double cross


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double cross

a method of plant breeding in which four different inbred lines are crossed together (A x B and C x D) and the progenies crossed again ((A x B) x (C x D)) to produce a four-way hybrid seed with good vigour.
References in periodicals archive ?
24) In Operation Mincemeat, in which the Double Cross system played a far smaller role, the aim of the deception was to convince the Germans that the Allies planned to launch their Italian campaign with an invasion of Sardinia and Greece, rather than Sicily, which was considered the obvious target by both the Germans and the Allies.
A gem, we may say, Double Cross certainly is, albeit flawed.
There was little US involvement in the Double Cross scheme.
Macintyre is an excellent storyteller and writer, and Double Cross is his best book to date.
In 1941 the whole operation was formalised under the leadership of the so-called Twenty Committee (because a double cross in Roman numerals reads as 20).
i], and the highest-yielding double cross (eighth highest for yield overall) ranked only 15th for [V.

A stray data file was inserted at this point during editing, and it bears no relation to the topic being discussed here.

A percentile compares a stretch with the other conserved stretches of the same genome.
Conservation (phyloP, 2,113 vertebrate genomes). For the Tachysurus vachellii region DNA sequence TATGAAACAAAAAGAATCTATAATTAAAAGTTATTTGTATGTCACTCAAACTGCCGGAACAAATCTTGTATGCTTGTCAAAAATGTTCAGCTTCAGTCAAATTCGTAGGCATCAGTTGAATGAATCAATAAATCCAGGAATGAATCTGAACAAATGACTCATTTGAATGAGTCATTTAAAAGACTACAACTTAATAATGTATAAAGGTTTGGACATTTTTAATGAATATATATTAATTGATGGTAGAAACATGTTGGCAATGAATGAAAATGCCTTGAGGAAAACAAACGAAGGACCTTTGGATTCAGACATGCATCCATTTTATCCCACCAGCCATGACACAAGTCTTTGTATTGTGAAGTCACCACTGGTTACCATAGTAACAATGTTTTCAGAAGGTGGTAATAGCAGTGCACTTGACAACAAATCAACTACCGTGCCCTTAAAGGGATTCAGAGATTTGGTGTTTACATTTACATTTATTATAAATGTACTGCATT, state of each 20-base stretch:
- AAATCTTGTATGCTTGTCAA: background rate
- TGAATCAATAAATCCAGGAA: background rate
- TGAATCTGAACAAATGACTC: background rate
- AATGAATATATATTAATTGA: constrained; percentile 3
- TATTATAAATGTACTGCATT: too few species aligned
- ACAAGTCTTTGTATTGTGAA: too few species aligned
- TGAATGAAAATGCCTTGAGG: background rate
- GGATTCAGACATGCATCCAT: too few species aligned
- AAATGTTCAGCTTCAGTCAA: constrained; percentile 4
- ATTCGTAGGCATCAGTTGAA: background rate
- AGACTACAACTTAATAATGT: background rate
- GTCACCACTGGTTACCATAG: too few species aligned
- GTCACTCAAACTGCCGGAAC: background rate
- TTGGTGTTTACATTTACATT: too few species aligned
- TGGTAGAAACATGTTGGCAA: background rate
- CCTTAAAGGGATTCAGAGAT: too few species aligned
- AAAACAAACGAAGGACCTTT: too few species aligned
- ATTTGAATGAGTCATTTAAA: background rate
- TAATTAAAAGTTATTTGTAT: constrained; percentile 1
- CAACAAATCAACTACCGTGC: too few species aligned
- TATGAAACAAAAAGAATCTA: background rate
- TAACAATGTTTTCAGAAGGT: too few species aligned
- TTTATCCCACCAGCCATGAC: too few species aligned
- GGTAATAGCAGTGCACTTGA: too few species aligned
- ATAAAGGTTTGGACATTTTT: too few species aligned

With a crossover no longer seen as a double cross, dudes in 2002 were taking advantage of the wealth of terrain and styles skating has to offer.
Double Cross follows a similar format, with the winner picking up a cheque for pounds 5,000 if they manage to charm their fellow competitors.
He laughs when a rueful Stalin bemoans Hitler's double cross, saying, "Ech, together with the Germans we would have been invincible.
The Lockerbie saga has been surrounded by a succession of interlocking theories which have reached their finest flowering in a documentary film, The Maltese Double Cross, directed by an American living in London, Allan Francovich.